The judge who attracted international censure after sentencing the Stanford rapist Brock Turner to six months in jail has been recalled from office after a two-year campaign by local activists. NPR reports that 59 percent of Santa Clara County voters cast their ballots in favor of recalling Superior Court judge Aaron Persky, making him the first California judge to be recalled since 1932.
Persky faced criticism from anti-sexual violence activists after his sentencing of Turner, a former Stanford University student who assaulted an unconscious woman outside a fraternity party on campus. Despite being convicted of three felony counts of sexual assault, a crime that carried a potential sentence of 14 years in prison, Persky sentenced Turner to what many felt was an unconscionably short sentence. (Turner ended up serving just three months for good behavior.) To some observers, Persky’s lenient sentencing highlighted the extent to which the American judicial system favors the white, wealthy, and well-connected.
The campaign to recall Persky was led by Stanford Law professor Michelle Dauber, who spoke with Broadly in August 2016. At the time, she emphasized Persky’s alleged history of lenient sentencing for sexual crimes. "The evidence that we brought forward of his record—some of it is truly disturbing," Dauber said. "He has a long standing pattern, we believe, of bias particularly in cases of sex crimes, domestic violence, and violence against women."
At his own request, Persky had been moved from civil to criminal court following the outcry over the Stanford case. But scrutiny of his sentencing record continued. In one instance, Persky had sentenced Ming Hsuan Chiang, a man who had pleaded “no contest” to beating his ex-girlfriend, to just 12 weekends in county jail. In a 2011 gang rape civil lawsuit, Persky allowed defense attorneys to introduce photos of the plaintiff in skimpy clothes to disprove her claim she suffered PTSD following her attack.
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“We are outraged at Judge Persky's actions, and we don't just want talk, we want to take him out of office,” read the campaign website to recall Persky. “That is why the Committee to Recall Judge Persky is the only effort in existence that has put together a comprehensive plan and team that can actually take Persky out of office, so that he can no longer shield sex offenders from justice.”
Recalling a sitting judge is not without precedent, though Persky is the first judge to be recalled by US voters since 1977. The campaign to recall Persky was extremely divisive. Advocates of recall argued that Persky misused his judicial privilege in his sentencing; detractors argued that recalling a judge set a worrying precedent for the judicial system.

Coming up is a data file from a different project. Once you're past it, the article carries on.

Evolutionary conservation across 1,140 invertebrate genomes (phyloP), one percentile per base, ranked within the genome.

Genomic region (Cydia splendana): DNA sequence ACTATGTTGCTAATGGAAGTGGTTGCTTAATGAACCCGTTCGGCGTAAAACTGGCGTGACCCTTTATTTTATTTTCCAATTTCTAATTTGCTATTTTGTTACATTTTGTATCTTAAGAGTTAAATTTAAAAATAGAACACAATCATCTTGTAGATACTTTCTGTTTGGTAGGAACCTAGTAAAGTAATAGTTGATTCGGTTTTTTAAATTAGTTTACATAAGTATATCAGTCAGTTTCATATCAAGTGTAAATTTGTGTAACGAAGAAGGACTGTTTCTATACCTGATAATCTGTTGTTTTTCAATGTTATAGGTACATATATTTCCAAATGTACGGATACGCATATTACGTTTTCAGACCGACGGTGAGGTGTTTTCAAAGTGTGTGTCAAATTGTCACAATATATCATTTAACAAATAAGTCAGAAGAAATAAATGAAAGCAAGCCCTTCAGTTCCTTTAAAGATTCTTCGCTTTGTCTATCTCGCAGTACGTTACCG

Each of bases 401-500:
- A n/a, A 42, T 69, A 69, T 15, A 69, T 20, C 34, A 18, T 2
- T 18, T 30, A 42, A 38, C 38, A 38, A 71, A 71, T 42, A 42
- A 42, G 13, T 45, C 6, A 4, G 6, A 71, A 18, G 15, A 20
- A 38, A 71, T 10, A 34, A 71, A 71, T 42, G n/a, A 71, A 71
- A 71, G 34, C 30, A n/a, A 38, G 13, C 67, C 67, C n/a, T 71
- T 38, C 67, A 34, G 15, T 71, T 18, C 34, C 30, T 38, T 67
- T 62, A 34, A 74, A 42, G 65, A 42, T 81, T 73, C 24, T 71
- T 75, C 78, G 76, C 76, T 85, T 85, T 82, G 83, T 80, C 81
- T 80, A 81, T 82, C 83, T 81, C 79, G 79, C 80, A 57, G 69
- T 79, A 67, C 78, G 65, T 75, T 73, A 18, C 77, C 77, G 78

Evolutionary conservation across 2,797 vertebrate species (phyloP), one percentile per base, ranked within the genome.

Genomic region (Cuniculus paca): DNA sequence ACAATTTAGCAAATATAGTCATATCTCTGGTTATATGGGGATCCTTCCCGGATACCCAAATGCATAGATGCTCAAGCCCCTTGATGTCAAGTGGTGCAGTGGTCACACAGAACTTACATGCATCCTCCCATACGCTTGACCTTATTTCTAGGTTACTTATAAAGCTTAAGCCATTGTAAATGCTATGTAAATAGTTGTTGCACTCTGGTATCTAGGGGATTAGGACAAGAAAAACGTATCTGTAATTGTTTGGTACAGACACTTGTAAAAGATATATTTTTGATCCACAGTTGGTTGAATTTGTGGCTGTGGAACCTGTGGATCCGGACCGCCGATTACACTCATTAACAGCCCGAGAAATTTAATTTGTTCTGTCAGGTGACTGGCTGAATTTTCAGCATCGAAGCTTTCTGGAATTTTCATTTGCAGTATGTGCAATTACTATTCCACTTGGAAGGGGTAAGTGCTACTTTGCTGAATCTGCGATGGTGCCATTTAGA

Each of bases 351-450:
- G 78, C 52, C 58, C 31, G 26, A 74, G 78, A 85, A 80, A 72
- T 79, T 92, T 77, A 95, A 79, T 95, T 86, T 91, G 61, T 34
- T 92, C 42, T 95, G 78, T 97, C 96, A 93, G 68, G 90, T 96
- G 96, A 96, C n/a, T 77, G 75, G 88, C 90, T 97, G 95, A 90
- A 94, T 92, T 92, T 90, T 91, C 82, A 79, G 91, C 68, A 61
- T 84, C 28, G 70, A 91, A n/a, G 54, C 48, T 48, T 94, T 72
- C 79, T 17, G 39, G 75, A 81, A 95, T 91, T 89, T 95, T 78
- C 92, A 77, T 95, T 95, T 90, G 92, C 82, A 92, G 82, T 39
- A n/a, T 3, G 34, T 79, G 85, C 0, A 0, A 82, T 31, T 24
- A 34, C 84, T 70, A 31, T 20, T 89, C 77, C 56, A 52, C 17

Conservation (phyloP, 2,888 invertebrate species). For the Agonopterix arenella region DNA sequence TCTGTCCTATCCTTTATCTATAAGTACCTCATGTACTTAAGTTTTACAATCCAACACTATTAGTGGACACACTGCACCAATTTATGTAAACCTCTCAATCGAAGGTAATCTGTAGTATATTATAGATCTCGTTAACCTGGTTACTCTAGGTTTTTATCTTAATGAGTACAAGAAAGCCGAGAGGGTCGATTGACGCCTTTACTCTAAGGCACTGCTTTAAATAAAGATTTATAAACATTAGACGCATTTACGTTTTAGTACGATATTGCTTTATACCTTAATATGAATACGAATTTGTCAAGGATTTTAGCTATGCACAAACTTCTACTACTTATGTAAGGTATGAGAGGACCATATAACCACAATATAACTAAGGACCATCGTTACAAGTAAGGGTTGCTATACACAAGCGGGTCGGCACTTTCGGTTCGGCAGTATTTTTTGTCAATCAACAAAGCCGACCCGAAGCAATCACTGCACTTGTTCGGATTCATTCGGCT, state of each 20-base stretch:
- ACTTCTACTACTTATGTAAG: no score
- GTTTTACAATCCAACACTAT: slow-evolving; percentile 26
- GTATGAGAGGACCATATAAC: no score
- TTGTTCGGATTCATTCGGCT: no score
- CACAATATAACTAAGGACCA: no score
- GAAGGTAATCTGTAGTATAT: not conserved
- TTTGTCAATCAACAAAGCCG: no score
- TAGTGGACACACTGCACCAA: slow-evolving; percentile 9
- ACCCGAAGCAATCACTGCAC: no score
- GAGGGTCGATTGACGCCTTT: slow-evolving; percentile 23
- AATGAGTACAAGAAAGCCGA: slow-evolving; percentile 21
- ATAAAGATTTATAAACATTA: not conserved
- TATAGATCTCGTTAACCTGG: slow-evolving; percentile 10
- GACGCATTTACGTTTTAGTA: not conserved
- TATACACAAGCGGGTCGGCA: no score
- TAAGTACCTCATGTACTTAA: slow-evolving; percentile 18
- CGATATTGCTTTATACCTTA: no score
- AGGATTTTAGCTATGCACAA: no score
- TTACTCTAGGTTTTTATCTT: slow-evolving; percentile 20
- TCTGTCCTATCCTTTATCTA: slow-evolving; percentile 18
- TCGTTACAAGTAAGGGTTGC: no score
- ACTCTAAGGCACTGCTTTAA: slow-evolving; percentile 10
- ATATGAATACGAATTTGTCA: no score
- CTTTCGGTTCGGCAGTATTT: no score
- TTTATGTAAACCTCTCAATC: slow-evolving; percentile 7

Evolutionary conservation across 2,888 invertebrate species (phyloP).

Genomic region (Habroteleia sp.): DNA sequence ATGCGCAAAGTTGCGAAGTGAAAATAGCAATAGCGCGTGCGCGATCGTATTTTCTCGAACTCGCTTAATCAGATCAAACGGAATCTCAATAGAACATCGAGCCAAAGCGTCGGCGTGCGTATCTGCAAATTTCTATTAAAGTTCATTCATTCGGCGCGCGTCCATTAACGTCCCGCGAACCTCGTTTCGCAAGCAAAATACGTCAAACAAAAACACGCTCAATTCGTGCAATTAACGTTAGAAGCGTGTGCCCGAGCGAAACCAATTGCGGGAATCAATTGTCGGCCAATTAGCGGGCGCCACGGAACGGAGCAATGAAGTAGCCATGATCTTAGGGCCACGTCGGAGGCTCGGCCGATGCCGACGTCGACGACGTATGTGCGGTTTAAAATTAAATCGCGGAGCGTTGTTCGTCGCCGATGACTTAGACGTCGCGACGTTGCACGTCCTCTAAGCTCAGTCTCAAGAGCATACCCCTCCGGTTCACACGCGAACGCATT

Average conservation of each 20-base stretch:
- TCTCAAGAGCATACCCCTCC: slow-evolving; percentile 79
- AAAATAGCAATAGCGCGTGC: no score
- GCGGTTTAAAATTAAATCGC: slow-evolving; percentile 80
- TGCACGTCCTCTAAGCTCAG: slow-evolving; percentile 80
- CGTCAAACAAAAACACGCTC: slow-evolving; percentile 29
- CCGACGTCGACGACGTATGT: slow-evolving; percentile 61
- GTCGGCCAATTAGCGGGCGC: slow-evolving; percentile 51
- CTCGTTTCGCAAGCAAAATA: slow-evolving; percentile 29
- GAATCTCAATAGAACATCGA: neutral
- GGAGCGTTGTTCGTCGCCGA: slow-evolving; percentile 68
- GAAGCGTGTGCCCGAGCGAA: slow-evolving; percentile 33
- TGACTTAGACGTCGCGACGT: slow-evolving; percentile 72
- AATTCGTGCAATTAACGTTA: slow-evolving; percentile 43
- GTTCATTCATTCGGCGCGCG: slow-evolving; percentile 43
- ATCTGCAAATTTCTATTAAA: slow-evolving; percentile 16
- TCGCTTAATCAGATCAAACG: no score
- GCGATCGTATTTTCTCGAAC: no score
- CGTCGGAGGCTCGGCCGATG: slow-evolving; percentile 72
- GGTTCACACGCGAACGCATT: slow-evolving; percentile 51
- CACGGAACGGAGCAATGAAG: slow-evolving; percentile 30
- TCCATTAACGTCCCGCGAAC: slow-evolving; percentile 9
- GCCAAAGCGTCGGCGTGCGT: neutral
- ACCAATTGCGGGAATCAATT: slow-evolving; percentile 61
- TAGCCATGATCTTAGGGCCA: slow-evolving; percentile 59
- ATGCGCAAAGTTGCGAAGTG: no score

In an interview with CNN last week, Persky argued that recalling a judge in response to public criticism would be a mistake. “I think generally judges should accept criticism," he said. They should accept responsibility for rulings. But when it gets to the step of a recall—actually recalling a judge primarily based on one decision—that, for me, is a step too far.” Persky was also cleared of misconduct by California’s Commission on Judicial Performance in December 2016.
Sexual violence expert Professor Nicole Westmarland cautiously welcomed the recall. “I understand the concerns that opponents have about ensuring that defendants receive fair treatment through the discretion available to judges,” she tells Broadly. “However, there comes a point—and that point is now—that all judges need to understand the serious, generally life changing, effects that rape has a victim. The action in this case might seem extreme, but it is against a backdrop of decades of similar judicial decisions and commentaries that quite simply are not appropriate for modern day society.”
Advocates for Persky's removal hope that his fate will encourage those holding elected office to consider the severity of all crimes involving sexual violence—not just violent ones—when enacting their responsibilities. “The Stanford case horrified the whole world and this extremely unusual sanctioning of the judge shows how the tide is massively turning on rape and sexual assault,” says Sarah Green of the End Violence Against Women Coalition. “Decision makers of all types—whether elected or in other public office—need to understand that the public expects more. A massive social change is under way, challenging norms on sexual violence.”